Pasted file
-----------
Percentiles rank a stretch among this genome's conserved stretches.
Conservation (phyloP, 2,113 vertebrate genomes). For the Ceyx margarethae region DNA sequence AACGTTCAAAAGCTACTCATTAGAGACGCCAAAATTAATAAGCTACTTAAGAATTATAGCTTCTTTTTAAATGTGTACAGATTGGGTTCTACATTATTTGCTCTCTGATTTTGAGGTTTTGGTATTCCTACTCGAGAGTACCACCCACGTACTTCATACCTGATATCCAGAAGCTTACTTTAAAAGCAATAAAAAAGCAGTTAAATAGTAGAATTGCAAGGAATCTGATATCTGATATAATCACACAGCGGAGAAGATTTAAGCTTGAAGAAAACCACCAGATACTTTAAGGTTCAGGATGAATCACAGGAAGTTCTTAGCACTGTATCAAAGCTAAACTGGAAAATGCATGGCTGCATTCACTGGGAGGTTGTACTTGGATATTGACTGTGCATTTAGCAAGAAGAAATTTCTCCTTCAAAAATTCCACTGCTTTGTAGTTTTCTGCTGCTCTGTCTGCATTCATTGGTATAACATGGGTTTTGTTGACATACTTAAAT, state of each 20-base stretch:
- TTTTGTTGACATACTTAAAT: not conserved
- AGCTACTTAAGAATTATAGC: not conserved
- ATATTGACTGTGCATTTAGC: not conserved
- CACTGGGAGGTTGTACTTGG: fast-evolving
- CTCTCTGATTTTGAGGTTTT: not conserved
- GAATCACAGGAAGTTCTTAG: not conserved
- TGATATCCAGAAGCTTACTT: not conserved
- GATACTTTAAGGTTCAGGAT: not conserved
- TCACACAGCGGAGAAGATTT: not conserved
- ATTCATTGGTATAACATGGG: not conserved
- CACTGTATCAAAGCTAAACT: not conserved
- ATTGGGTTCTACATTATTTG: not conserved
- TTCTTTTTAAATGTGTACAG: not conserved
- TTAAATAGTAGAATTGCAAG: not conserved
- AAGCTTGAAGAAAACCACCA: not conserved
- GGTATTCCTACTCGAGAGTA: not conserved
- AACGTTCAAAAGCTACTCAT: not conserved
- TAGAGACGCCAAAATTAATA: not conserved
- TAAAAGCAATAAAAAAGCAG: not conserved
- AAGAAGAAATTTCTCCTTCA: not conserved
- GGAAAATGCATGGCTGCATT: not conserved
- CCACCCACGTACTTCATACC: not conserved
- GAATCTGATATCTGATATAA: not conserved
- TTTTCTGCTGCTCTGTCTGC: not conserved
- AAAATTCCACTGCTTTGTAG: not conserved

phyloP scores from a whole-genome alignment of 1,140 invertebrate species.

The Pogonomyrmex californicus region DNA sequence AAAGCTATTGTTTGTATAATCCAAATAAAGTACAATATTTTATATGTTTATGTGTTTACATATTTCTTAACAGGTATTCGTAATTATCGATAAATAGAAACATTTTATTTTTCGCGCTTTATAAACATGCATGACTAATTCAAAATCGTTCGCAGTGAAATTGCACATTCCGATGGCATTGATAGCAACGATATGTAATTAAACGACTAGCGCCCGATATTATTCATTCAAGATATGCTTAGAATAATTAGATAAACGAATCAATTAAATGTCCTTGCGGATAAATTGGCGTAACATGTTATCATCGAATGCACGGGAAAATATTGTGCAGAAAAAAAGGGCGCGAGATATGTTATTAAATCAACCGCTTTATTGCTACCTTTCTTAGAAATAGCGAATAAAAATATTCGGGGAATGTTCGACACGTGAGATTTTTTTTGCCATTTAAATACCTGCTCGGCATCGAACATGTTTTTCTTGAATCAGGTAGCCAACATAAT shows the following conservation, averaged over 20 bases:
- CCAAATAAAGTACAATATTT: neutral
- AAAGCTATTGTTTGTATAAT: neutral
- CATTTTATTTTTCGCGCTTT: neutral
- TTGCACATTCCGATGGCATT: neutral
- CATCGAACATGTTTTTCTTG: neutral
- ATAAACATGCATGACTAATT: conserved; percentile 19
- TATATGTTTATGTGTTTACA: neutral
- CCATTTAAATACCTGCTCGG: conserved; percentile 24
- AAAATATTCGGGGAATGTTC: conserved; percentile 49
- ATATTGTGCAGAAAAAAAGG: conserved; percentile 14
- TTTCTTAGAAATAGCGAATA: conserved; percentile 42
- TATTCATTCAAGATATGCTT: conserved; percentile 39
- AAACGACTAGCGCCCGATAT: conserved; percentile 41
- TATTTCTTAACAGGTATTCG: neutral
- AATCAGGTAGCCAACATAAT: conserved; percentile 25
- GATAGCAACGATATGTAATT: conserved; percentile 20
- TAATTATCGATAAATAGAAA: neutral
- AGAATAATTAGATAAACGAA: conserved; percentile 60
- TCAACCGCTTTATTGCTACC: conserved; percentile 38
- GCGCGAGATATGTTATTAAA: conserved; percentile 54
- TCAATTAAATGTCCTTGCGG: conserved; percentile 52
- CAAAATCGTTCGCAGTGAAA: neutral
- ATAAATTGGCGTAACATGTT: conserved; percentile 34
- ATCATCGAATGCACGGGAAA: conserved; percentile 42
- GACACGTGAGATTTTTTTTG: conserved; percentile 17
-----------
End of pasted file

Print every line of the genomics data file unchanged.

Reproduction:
Percentiles rank a stretch among this genome's conserved stretches.
Conservation (phyloP, 2,113 vertebrate genomes). For the Ceyx margarethae region DNA sequence AACGTTCAAAAGCTACTCATTAGAGACGCCAAAATTAATAAGCTACTTAAGAATTATAGCTTCTTTTTAAATGTGTACAGATTGGGTTCTACATTATTTGCTCTCTGATTTTGAGGTTTTGGTATTCCTACTCGAGAGTACCACCCACGTACTTCATACCTGATATCCAGAAGCTTACTTTAAAAGCAATAAAAAAGCAGTTAAATAGTAGAATTGCAAGGAATCTGATATCTGATATAATCACACAGCGGAGAAGATTTAAGCTTGAAGAAAACCACCAGATACTTTAAGGTTCAGGATGAATCACAGGAAGTTCTTAGCACTGTATCAAAGCTAAACTGGAAAATGCATGGCTGCATTCACTGGGAGGTTGTACTTGGATATTGACTGTGCATTTAGCAAGAAGAAATTTCTCCTTCAAAAATTCCACTGCTTTGTAGTTTTCTGCTGCTCTGTCTGCATTCATTGGTATAACATGGGTTTTGTTGACATACTTAAAT, state of each 20-base stretch:
- TTTTGTTGACATACTTAAAT: not conserved
- AGCTACTTAAGAATTATAGC: not conserved
- ATATTGACTGTGCATTTAGC: not conserved
- CACTGGGAGGTTGTACTTGG: fast-evolving
- CTCTCTGATTTTGAGGTTTT: not conserved
- GAATCACAGGAAGTTCTTAG: not conserved
- TGATATCCAGAAGCTTACTT: not conserved
- GATACTTTAAGGTTCAGGAT: not conserved
- TCACACAGCGGAGAAGATTT: not conserved
- ATTCATTGGTATAACATGGG: not conserved
- CACTGTATCAAAGCTAAACT: not conserved
- ATTGGGTTCTACATTATTTG: not conserved
- TTCTTTTTAAATGTGTACAG: not conserved
- TTAAATAGTAGAATTGCAAG: not conserved
- AAGCTTGAAGAAAACCACCA: not conserved
- GGTATTCCTACTCGAGAGTA: not conserved
- AACGTTCAAAAGCTACTCAT: not conserved
- TAGAGACGCCAAAATTAATA: not conserved
- TAAAAGCAATAAAAAAGCAG: not conserved
- AAGAAGAAATTTCTCCTTCA: not conserved
- GGAAAATGCATGGCTGCATT: not conserved
- CCACCCACGTACTTCATACC: not conserved
- GAATCTGATATCTGATATAA: not conserved
- TTTTCTGCTGCTCTGTCTGC: not conserved
- AAAATTCCACTGCTTTGTAG: not conserved

phyloP scores from a whole-genome alignment of 1,140 invertebrate species.

The Pogonomyrmex californicus region DNA sequence AAAGCTATTGTTTGTATAATCCAAATAAAGTACAATATTTTATATGTTTATGTGTTTACATATTTCTTAACAGGTATTCGTAATTATCGATAAATAGAAACATTTTATTTTTCGCGCTTTATAAACATGCATGACTAATTCAAAATCGTTCGCAGTGAAATTGCACATTCCGATGGCATTGATAGCAACGATATGTAATTAAACGACTAGCGCCCGATATTATTCATTCAAGATATGCTTAGAATAATTAGATAAACGAATCAATTAAATGTCCTTGCGGATAAATTGGCGTAACATGTTATCATCGAATGCACGGGAAAATATTGTGCAGAAAAAAAGGGCGCGAGATATGTTATTAAATCAACCGCTTTATTGCTACCTTTCTTAGAAATAGCGAATAAAAATATTCGGGGAATGTTCGACACGTGAGATTTTTTTTGCCATTTAAATACCTGCTCGGCATCGAACATGTTTTTCTTGAATCAGGTAGCCAACATAAT shows the following conservation, averaged over 20 bases:
- CCAAATAAAGTACAATATTT: neutral
- AAAGCTATTGTTTGTATAAT: neutral
- CATTTTATTTTTCGCGCTTT: neutral
- TTGCACATTCCGATGGCATT: neutral
- CATCGAACATGTTTTTCTTG: neutral
- ATAAACATGCATGACTAATT: conserved; percentile 19
- TATATGTTTATGTGTTTACA: neutral
- CCATTTAAATACCTGCTCGG: conserved; percentile 24
- AAAATATTCGGGGAATGTTC: conserved; percentile 49
- ATATTGTGCAGAAAAAAAGG: conserved; percentile 14
- TTTCTTAGAAATAGCGAATA: conserved; percentile 42
- TATTCATTCAAGATATGCTT: conserved; percentile 39
- AAACGACTAGCGCCCGATAT: conserved; percentile 41
- TATTTCTTAACAGGTATTCG: neutral
- AATCAGGTAGCCAACATAAT: conserved; percentile 25
- GATAGCAACGATATGTAATT: conserved; percentile 20
- TAATTATCGATAAATAGAAA: neutral
- AGAATAATTAGATAAACGAA: conserved; percentile 60
- TCAACCGCTTTATTGCTACC: conserved; percentile 38
- GCGCGAGATATGTTATTAAA: conserved; percentile 54
- TCAATTAAATGTCCTTGCGG: conserved; percentile 52
- CAAAATCGTTCGCAGTGAAA: neutral
- ATAAATTGGCGTAACATGTT: conserved; percentile 34
- ATCATCGAATGCACGGGAAA: conserved; percentile 42
- GACACGTGAGATTTTTTTTG: conserved; percentile 17